[Smoking cessation program based on pharmacological support (bupropion SR). Our own experience]

Smoking constitutes the gravest, yet avoidable, deadly threat to health in Poland. Near the end of the 90-ies it was discovered that the antidepressant -bupropion- has positive effects in the treatment of addiction to nicotine. The aim of the study was the evaluation of the efficacy of ambulatory, intensive smoking cessation program based on bupropion SR with educational support. 54 smokers (18 men and 36 women) were enrolled, age 22-59 yr. (mean 45.5 +/- 8.7), smoking 10-50 cigarettes daily. Early abstinence rate (7 weeks after quitting) was 61.1%, after 6 months 45.2% of the participants were still non-smokers. The most common adverse effects of bupropion SR therapy were mouth dryness and sleep disturbances, 13% of patients had to stop using bupropion because of side effects. High percentage of abstinence indicates that intensive smoking cessation programs should be used as a part of antinicotine strategy. The pharmacological support in the nicotine dependence treatment should be performed under careful physician supervision.
  • [Show abstract] [Hide abstract] ABSTRACT: Stopping smoking is the only known method to slow down the inevitable progression of COPD. Early detection of the disease in smokers at risk of COPD gives a unique opportunity to prevent the disease progression. The aim of the study was to evaluate the effects of smoking intervention in a group of subjects with newly diagnosed airflow limitation (AL). Of 558 current smokers participating in population spirometric screening for COPD combined with smoking cessation advice, 297 were diagnosed to have AL (FEV1/FVC < 0.7). After one year 193 presented for follow-up visit. Thirty subjects (10.1%) quit smoking. Remaining 163 smokers were invited to smokers' clinic. Attendees (n = 70), 40 males, and 30 females, mean age 56 years, were randomized at visit 1 to treatment with nicotine patch (n = 38) or bupropion SR (n = 32). Follow-up was scheduled at 2 weeks, at the end of treatment, 6 months and 12 months. After 12 months a phone call assessed the smoking status. Non smoking was validated with carbon monoxide measurements in exhaled air. Patients who did not attend the follow-up visits were considered smokers. The number of participants at follow-up decreased significantly: from 70 subjects at visit one to 57 after 2 weeks, 34 at end of treatment and 14 subjects at months. Almost all (n = 69) were reached at 12 month by the phone. The validated quit rate after 12 months was 18.5% (13/70), 8 in group treated with nicotine patch and 5 in the group treated with bupropion SR (NS). When total group of smokers with newly diagnosed COPD was considered 10% quit smoking as result of minimal intervention with another 4.5% after pharmacological treatment.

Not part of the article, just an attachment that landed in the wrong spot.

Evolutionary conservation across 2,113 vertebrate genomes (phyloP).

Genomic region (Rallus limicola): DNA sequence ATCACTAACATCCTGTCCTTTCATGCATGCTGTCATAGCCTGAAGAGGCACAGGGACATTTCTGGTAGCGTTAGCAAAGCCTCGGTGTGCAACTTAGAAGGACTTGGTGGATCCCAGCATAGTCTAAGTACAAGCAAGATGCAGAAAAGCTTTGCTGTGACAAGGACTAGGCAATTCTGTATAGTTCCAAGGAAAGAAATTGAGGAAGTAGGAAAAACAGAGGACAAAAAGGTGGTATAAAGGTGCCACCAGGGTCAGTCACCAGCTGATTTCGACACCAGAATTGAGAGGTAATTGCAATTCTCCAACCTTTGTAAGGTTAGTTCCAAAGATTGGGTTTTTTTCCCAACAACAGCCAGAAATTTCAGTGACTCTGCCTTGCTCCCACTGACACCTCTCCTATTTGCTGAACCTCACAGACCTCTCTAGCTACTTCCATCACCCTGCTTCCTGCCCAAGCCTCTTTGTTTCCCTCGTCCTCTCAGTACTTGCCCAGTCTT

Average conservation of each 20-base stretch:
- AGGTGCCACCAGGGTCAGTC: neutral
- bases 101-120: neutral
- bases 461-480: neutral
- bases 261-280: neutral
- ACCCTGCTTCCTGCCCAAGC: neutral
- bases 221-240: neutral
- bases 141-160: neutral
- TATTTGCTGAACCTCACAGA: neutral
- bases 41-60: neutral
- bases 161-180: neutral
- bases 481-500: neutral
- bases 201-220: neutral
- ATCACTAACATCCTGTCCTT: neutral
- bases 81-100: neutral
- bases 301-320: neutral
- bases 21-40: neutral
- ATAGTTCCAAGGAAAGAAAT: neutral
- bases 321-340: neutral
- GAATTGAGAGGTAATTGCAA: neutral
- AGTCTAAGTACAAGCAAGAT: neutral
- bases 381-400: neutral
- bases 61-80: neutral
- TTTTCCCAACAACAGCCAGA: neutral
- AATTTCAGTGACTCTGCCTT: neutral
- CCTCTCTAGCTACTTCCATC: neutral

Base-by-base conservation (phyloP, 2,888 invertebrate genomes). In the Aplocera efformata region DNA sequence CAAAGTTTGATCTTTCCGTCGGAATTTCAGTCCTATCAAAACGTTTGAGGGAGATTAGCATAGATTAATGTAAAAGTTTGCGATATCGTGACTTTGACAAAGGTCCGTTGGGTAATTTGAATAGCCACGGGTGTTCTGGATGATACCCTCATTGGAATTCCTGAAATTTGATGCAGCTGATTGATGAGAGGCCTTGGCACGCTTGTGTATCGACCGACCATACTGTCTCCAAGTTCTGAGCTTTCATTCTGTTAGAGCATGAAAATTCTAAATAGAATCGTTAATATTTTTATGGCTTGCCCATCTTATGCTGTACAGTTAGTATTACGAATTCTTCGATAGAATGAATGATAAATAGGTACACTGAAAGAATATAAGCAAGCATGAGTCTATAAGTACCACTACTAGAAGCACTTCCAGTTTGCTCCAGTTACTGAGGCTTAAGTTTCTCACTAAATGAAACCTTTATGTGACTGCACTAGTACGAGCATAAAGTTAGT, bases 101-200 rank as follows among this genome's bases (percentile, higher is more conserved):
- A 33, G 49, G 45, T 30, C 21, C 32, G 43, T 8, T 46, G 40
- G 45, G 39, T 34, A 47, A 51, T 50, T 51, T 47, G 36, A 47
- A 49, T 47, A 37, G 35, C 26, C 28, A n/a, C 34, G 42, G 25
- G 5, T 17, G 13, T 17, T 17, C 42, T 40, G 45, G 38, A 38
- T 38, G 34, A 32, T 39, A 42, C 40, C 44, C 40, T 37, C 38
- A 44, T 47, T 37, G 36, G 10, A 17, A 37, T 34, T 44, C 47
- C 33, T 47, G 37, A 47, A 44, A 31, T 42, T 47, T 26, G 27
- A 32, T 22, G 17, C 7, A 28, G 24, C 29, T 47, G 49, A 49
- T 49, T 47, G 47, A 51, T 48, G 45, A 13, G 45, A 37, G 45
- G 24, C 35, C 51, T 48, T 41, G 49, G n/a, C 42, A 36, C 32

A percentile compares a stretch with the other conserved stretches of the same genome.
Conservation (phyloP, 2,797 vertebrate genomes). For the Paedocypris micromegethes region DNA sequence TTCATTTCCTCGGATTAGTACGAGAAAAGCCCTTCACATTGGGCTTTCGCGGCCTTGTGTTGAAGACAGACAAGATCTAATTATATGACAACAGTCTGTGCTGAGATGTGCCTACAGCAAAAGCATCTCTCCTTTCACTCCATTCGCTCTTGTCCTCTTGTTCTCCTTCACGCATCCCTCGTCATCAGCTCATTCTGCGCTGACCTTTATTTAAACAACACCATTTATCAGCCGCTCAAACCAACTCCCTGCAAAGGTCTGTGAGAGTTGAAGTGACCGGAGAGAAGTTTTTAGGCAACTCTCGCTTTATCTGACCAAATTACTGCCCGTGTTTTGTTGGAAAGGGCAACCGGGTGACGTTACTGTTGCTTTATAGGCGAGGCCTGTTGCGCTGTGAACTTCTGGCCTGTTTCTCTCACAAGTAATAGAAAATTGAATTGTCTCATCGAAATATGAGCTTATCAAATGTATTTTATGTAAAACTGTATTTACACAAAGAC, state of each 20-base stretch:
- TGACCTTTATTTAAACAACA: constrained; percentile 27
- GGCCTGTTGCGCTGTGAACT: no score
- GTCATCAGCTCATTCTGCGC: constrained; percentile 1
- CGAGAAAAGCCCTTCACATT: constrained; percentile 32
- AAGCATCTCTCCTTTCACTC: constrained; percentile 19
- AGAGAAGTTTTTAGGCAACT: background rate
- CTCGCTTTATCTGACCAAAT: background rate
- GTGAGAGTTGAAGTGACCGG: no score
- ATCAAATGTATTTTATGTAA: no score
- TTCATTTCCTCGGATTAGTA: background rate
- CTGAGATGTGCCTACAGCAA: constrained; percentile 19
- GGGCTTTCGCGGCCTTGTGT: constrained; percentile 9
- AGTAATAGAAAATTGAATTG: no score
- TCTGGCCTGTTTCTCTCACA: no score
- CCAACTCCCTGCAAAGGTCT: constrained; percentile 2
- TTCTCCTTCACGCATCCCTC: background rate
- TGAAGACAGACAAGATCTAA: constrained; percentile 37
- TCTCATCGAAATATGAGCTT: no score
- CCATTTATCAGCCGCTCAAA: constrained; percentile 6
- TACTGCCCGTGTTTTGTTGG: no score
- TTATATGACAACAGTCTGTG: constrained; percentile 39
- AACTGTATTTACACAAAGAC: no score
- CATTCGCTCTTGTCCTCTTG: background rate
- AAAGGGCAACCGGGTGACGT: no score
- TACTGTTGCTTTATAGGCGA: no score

Article · Jan 2003
  • [Show abstract] [Hide abstract] ABSTRACT: Tobacco dependence is a chronic, relapsing disease causing an enormous burden of deaths. The aim of the study was a one year evaluation of the efficacy of bupropion SR supported by an educational program in the treatment of nicotine dependence and analysis of the reasons of relapses. 54 smokers were enrolled. The 12-month continuous abstinence rate was 28.3%. The most common cause of relapses in the treatment period was craving for cigarettes, in the post-treatment period stress.
    Article · Feb 2004
  • [Show abstract] [Hide abstract] ABSTRACT: The purpose of this paper was to investigate the efficacy of bupropion and varenicline for treating nicotine dependence as reported in the published studies. We analysed 435 journal articles identified in Pubmed data base with "nicotine, dependence, bupropion / varencline" included in abstract. The "human" filter was applied. 20 efficacy studies were selected and included for evaluation in this review. The results of these studies support the efficacy of both bupropion and varenicline, with varenicline showing higher abstinence rates. However in real life settings high levels of efficacy are lacking for all current available treatments. In addition, treatment related side effects highly influence the patient compliance.
    Article · Jan 2015

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